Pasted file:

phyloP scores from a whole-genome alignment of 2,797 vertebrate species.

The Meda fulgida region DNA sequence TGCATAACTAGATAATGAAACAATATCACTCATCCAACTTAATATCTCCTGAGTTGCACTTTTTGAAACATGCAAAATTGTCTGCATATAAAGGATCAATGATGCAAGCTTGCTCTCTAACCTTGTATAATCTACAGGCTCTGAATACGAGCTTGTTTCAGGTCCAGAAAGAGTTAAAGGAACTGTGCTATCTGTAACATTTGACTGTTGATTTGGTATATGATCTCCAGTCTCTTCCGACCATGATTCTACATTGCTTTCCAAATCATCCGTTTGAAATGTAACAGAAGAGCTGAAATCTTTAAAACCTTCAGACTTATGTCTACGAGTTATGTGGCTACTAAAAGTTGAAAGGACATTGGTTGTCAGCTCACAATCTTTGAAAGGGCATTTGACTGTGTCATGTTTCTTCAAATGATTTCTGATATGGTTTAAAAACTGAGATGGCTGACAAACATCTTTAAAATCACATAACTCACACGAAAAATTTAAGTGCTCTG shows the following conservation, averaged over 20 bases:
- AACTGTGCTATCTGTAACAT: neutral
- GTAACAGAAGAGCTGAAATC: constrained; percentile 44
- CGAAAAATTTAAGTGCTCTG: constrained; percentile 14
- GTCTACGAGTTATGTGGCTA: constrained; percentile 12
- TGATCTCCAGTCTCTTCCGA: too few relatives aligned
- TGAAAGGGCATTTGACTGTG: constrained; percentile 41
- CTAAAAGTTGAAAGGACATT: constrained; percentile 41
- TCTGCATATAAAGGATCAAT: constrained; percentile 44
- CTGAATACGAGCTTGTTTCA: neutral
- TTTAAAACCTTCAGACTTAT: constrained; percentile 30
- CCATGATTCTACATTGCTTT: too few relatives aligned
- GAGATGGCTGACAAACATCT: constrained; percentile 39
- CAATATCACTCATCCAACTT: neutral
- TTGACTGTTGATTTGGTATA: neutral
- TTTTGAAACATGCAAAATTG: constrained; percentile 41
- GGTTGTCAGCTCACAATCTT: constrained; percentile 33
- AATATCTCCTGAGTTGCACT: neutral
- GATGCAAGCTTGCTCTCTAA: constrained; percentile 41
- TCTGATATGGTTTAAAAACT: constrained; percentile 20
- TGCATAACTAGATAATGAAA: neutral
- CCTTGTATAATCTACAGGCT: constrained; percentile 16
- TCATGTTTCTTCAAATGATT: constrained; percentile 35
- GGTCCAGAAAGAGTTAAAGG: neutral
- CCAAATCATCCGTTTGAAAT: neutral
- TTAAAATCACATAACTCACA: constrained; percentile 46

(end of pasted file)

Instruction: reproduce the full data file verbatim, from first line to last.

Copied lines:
phyloP scores from a whole-genome alignment of 2,797 vertebrate species.

The Meda fulgida region DNA sequence TGCATAACTAGATAATGAAACAATATCACTCATCCAACTTAATATCTCCTGAGTTGCACTTTTTGAAACATGCAAAATTGTCTGCATATAAAGGATCAATGATGCAAGCTTGCTCTCTAACCTTGTATAATCTACAGGCTCTGAATACGAGCTTGTTTCAGGTCCAGAAAGAGTTAAAGGAACTGTGCTATCTGTAACATTTGACTGTTGATTTGGTATATGATCTCCAGTCTCTTCCGACCATGATTCTACATTGCTTTCCAAATCATCCGTTTGAAATGTAACAGAAGAGCTGAAATCTTTAAAACCTTCAGACTTATGTCTACGAGTTATGTGGCTACTAAAAGTTGAAAGGACATTGGTTGTCAGCTCACAATCTTTGAAAGGGCATTTGACTGTGTCATGTTTCTTCAAATGATTTCTGATATGGTTTAAAAACTGAGATGGCTGACAAACATCTTTAAAATCACATAACTCACACGAAAAATTTAAGTGCTCTG shows the following conservation, averaged over 20 bases:
- AACTGTGCTATCTGTAACAT: neutral
- GTAACAGAAGAGCTGAAATC: constrained; percentile 44
- CGAAAAATTTAAGTGCTCTG: constrained; percentile 14
- GTCTACGAGTTATGTGGCTA: constrained; percentile 12
- TGATCTCCAGTCTCTTCCGA: too few relatives aligned
- TGAAAGGGCATTTGACTGTG: constrained; percentile 41
- CTAAAAGTTGAAAGGACATT: constrained; percentile 41
- TCTGCATATAAAGGATCAAT: constrained; percentile 44
- CTGAATACGAGCTTGTTTCA: neutral
- TTTAAAACCTTCAGACTTAT: constrained; percentile 30
- CCATGATTCTACATTGCTTT: too few relatives aligned
- GAGATGGCTGACAAACATCT: constrained; percentile 39
- CAATATCACTCATCCAACTT: neutral
- TTGACTGTTGATTTGGTATA: neutral
- TTTTGAAACATGCAAAATTG: constrained; percentile 41
- GGTTGTCAGCTCACAATCTT: constrained; percentile 33
- AATATCTCCTGAGTTGCACT: neutral
- GATGCAAGCTTGCTCTCTAA: constrained; percentile 41
- TCTGATATGGTTTAAAAACT: constrained; percentile 20
- TGCATAACTAGATAATGAAA: neutral
- CCTTGTATAATCTACAGGCT: constrained; percentile 16
- TCATGTTTCTTCAAATGATT: constrained; percentile 35
- GGTCCAGAAAGAGTTAAAGG: neutral
- CCAAATCATCCGTTTGAAAT: neutral
- TTAAAATCACATAACTCACA: constrained; percentile 46